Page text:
It shows that as the percentage of ethanol/methanol in the blends increased, NOx emission was decreased. The NOx concentration in the exhaust gas emission at 2000 rpm with full throttle valve opening, for gasoline fuel was 2247 ppm, while the NOx concentration of E5 (M5), E10 (M10), E20 (M20), E40 (M40), E60 (M60) and E80 (M80) fuels was 1957 (1945), 1841 (1828), 1724 (1574), 1498 (1379), 1366 (1338) and 1223 (1207) ppm, respectively. The NOx concentrations at 2000 rpm using E5 (M5), E10 (M10), E20 (M20), E40 (M40), E60 (M60) and E80 (M80) fuels were decreased by 12.91% (13.44%), 18.07% (18.65%), 23.27% (29.95%), 33.33% (38.63%), 39.21% (40.45%) and 45.57% (53.72%), respectively in comparison to gasoline. Since ethanol/methanol have a higher heat of vaporization relative to that of neat gasoline, the blends temperature at the end of intake stroke decreases and finally causes combustion temperature to decrease. As a result, engine-out NOx emissions decrease (He et al., 2003; Celik, 2008).

The fuel blends containing high ratios of ethanol and methanol had important effects on the reduction exhaust emissions. Experimental results demonstrate that the most suitable fuels were E40 and M20 in terms of HC emission. CO, CO2 and NOx concentrations of E80 and M80 were the lowest when compared to the other blend fuels.

Figure 8.

The effect of various ethanol/methanol gasoline blend fuels on CO, CO2, HC and NOx emissions.

3. Conclusion

The present chapter demonstrates the influences of ethanol and methanol addition to unleaded gasoline on non-road SI engine performance and emission characteristics. The use of ethanol gasoline blended fuels increase the brake power and brake torque, and decreases the BSFC. Methanol gasoline blended fuels show lower brake power and brake torque and higher BSFC than gasoline. The performance characteristics of methanol gasoline blended fuels are worse than for ethanol due to the influence of the combustion-related properties. The use of fuel blends containing high ratios of ethanol and methanol, at 2000 engine speed with full throttle valve opening, have significant effects on the reduction exhaust emissions.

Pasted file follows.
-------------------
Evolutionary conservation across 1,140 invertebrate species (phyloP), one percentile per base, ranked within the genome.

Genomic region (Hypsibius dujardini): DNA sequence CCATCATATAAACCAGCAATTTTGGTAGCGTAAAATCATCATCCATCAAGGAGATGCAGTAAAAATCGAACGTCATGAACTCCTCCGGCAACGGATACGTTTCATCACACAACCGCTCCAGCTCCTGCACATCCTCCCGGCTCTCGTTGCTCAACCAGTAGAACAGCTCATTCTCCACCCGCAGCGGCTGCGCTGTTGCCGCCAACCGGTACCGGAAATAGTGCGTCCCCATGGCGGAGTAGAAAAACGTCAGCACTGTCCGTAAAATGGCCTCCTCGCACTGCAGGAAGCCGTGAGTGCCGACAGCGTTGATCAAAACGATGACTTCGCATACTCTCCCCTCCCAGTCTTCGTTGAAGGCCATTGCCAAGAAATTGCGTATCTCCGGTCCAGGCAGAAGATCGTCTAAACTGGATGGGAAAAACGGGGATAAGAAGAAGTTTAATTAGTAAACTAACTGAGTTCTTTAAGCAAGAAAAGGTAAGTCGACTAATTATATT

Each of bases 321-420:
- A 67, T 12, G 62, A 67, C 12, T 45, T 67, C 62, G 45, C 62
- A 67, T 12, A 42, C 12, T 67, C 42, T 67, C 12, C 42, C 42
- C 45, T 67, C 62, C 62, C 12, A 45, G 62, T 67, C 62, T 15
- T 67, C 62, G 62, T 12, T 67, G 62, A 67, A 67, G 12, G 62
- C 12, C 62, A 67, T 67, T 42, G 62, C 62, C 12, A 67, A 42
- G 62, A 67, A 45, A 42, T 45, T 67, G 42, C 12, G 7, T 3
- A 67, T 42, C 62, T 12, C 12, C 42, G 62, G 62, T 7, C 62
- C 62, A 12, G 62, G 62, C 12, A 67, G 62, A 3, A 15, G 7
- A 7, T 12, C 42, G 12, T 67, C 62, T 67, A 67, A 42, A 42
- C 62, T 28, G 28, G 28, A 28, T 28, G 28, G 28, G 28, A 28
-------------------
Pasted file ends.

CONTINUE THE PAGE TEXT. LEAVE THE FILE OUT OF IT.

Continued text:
© 2011 The Author(s). Licensee IntechOpen. This chapter is distributed under the terms of the Creative Commons Attribution-NonCommercial-ShareAlike-3.0 License, which permits use, distribution and reproduction for non-commercial purposes, provided the original is properly cited and derivative works building on this content are distributed under the same license.

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Ioannis Gravalos, Dimitrios Moshou, Theodoros Gialamas, Panagiotis Xyradakis, Dimitrios Kateris and Zisis Tsiropoulos (August 9th 2011). Performance and Emission Characteristics of Spark Ignition Engine Fuelled with Ethanol and Methanol Gasoline Blended Fuels, Alternative Fuel, Maximino Manzanera, IntechOpen, DOI: 10.5772/23176. Available from: